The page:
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Pediatric Vesicoureteral Reflux (VUR)

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Pediatric Vesicoureteral Reflux (VUR) is a condition where urine flows backward from the bladder into the ureters and sometimes back into the kidneys. This reverse flow can lead to urinary tract infections (UTIs) and, in severe cases, kidney damage. VUR is particularly concerning in children because it can affect their growth and kidney development. The condition is most commonly diagnosed in infancy and early childhood.

Types of VUR

VUR is classified into two main types based on its cause:

  • Primary VUR: This is the most common form and is due to a congenital (present at birth) defect in the valve mechanism between the ureter and the bladder that prevents urine from flowing back towards the kidneys. The severity of primary VUR is graded from I (mild) to V (severe), depending on how much urine flows back into the ureters and kidneys and whether it causes any swelling (dilatation).
  • Secondary VUR: This form occurs as a result of a blockage or obstruction in the urinary tract that forces urine back up the ureters. It can also be due to nerve or muscle problems in the bladder that affect normal urine flow.


Many children with VUR do not have symptoms and are diagnosed after a UTI leads to further evaluation. Symptoms when they occur, may include:

  • Recurrent UTIs, often with fever
  • Painful urination
  • Frequent urination
  • Urgency to urinate
  • Abdominal pain
  • Bedwetting or incontinence in a previously toilet-trained child

In infants, symptoms can be more nonspecific, such as:

  • Poor feeding
  • Irritability
  • Unexplained fever
  • Slow weight gain


VUR is often diagnosed after a child has a UTI. Diagnostic tests may include:

  • Ultrasound of the kidneys and bladder: To check for swelling or abnormalities.
  • Voiding cystourethrogram (VCUG): An X-ray exam that involves inserting a catheter into the bladder, filling the bladder with a contrast fluid, and taking X-rays to see if the fluid flows backward toward the kidneys when the bladder contracts during urination.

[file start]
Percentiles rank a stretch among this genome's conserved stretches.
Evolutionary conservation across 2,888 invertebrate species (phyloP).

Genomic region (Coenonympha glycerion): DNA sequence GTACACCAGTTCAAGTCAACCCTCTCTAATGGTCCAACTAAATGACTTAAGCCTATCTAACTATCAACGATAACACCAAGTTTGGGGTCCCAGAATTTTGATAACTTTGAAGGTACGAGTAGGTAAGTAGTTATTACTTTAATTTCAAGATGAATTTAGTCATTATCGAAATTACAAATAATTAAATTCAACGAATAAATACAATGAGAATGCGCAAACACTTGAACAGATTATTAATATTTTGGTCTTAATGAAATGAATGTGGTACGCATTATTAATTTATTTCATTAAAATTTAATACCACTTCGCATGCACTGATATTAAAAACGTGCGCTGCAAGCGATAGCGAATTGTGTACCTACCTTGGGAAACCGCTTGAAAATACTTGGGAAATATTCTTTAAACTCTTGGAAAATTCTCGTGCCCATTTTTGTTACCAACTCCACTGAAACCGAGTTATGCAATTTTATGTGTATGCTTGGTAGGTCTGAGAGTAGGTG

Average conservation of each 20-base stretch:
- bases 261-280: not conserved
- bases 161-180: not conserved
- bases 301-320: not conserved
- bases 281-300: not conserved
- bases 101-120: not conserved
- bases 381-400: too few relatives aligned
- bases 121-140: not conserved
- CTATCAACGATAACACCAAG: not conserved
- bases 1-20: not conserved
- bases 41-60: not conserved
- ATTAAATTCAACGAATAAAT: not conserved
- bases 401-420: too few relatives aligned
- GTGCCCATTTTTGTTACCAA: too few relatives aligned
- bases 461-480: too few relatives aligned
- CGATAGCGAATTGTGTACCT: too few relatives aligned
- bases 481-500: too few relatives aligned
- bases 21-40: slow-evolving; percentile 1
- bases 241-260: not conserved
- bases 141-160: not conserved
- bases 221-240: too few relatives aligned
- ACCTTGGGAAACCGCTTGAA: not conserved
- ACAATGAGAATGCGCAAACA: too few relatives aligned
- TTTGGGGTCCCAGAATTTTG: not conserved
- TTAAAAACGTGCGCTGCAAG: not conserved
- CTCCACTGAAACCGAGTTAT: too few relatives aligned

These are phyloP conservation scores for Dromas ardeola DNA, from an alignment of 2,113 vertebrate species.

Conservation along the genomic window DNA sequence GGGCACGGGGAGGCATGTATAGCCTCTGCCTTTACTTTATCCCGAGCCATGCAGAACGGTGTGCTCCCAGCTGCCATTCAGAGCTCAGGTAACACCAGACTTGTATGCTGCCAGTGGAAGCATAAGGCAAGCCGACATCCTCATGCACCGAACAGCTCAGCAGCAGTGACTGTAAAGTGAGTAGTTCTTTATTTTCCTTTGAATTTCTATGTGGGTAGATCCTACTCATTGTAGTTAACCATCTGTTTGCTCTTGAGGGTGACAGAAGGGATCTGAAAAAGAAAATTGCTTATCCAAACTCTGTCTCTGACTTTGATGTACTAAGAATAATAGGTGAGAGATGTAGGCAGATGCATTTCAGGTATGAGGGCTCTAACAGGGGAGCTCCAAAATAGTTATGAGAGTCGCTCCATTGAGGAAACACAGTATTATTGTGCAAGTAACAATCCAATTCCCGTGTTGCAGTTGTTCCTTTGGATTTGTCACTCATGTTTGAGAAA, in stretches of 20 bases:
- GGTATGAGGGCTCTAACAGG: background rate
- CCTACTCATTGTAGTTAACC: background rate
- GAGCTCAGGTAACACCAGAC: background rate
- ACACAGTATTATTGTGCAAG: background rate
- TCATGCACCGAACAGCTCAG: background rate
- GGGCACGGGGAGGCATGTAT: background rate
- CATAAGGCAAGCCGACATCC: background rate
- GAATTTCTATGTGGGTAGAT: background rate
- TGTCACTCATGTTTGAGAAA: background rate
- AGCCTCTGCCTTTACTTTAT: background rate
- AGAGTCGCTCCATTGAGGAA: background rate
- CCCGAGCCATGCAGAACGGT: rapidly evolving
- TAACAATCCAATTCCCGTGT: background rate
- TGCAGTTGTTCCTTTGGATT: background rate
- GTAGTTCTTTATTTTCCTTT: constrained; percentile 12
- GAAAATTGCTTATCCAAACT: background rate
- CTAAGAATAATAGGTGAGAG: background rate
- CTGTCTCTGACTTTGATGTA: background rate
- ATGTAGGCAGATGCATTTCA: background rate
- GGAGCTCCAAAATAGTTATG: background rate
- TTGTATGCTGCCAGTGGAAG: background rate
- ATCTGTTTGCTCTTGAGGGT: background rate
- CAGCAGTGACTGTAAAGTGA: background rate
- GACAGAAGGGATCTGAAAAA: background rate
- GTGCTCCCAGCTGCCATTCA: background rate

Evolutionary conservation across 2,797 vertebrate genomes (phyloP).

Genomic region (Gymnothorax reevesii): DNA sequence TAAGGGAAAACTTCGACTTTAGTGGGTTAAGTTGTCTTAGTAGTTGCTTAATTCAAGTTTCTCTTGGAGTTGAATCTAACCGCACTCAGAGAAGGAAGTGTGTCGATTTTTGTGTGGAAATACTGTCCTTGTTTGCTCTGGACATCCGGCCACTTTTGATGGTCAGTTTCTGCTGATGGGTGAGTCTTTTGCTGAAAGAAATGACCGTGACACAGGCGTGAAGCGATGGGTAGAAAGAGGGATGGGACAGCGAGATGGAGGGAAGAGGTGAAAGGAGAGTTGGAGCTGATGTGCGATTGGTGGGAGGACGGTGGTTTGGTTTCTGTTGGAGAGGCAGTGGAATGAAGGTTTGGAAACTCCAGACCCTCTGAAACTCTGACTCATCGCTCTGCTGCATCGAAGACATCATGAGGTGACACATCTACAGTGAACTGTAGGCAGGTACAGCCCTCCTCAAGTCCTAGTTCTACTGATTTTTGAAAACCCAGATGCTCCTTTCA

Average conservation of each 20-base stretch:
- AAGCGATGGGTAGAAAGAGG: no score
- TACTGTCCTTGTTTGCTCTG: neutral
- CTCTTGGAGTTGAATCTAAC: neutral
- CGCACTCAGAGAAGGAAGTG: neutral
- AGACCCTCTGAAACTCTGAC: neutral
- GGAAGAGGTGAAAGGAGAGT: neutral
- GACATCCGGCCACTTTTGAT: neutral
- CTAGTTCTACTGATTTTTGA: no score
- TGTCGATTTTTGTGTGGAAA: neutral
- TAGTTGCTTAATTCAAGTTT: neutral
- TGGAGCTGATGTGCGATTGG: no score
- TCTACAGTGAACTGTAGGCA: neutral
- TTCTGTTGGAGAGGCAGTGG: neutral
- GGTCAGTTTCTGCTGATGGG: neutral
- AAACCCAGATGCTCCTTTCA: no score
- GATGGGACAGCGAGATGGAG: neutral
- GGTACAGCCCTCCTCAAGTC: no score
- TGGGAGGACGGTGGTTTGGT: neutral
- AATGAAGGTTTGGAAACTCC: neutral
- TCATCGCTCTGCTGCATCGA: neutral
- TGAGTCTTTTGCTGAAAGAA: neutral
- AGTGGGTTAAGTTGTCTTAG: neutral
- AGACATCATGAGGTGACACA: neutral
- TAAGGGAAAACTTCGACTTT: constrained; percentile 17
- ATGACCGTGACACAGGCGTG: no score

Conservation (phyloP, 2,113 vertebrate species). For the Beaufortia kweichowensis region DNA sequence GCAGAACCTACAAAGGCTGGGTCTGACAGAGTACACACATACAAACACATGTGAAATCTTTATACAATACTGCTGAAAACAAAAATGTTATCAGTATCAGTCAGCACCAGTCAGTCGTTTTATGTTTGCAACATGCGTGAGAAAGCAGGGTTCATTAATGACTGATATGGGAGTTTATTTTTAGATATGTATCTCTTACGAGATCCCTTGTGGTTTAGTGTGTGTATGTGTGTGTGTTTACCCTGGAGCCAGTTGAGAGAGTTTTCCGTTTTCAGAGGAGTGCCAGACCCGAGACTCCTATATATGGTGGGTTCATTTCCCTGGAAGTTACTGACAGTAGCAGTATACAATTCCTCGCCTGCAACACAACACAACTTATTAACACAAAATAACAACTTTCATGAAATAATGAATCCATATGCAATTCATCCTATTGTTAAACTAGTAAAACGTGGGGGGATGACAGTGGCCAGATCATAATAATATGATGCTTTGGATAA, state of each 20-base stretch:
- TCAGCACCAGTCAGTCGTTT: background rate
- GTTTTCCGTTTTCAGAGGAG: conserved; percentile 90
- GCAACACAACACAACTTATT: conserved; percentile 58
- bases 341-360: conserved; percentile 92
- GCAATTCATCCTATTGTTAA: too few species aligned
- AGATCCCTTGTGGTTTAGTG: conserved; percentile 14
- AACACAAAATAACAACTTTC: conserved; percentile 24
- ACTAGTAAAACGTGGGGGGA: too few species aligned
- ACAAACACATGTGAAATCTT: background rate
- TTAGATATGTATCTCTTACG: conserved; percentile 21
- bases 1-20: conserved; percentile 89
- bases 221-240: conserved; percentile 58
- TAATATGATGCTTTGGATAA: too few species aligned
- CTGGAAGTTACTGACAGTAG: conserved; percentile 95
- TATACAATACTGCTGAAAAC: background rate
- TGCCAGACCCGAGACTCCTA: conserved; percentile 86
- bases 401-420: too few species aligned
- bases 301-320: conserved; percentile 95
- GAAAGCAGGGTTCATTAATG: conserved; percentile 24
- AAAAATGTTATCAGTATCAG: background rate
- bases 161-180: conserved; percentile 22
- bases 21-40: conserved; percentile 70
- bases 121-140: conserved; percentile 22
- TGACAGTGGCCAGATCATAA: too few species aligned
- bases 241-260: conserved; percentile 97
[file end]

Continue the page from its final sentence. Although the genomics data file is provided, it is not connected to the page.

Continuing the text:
• Radionuclide cystogram (RNC): Similar to a VCUG but uses a different imaging technique that is less detailed but involves less radiation exposure.


Treatment for VUR depends on its severity, the child’s age, and whether the child has UTIs. Options include:

  1. Watchful waiting: Many cases of mild to moderate VUR resolve without treatment as the child grows. This approach often includes regular urine tests to check for UTIs and may involve low-dose antibiotics to prevent infections.
  2. Antibiotics: For preventing UTIs, especially in younger children or those with higher grades of VUR.
  3. Surgery: In severe cases or when conservative treatments fail, surgery may be recommended to correct the defect that allows urine to flow backward. Surgical options include endoscopic surgery, where a substance is injected near the ureteral opening to create a valve function, and ureteral reimplantation, where the ureters are repositioned to prevent reflux.


The outlook for children with VUR is generally good, especially for those with lower grades of reflux, which often improve or resolve with age. For more severe cases, timely treatment can usually prevent kidney damage and ensure normal kidney function. Regular follow-up with a pediatric urologist or nephrologist is important to monitor the child’s condition and adjust treatment as needed.

The content is provided for informational purposes only and is not intended as medical advice or as a substitute for medical advice of a physician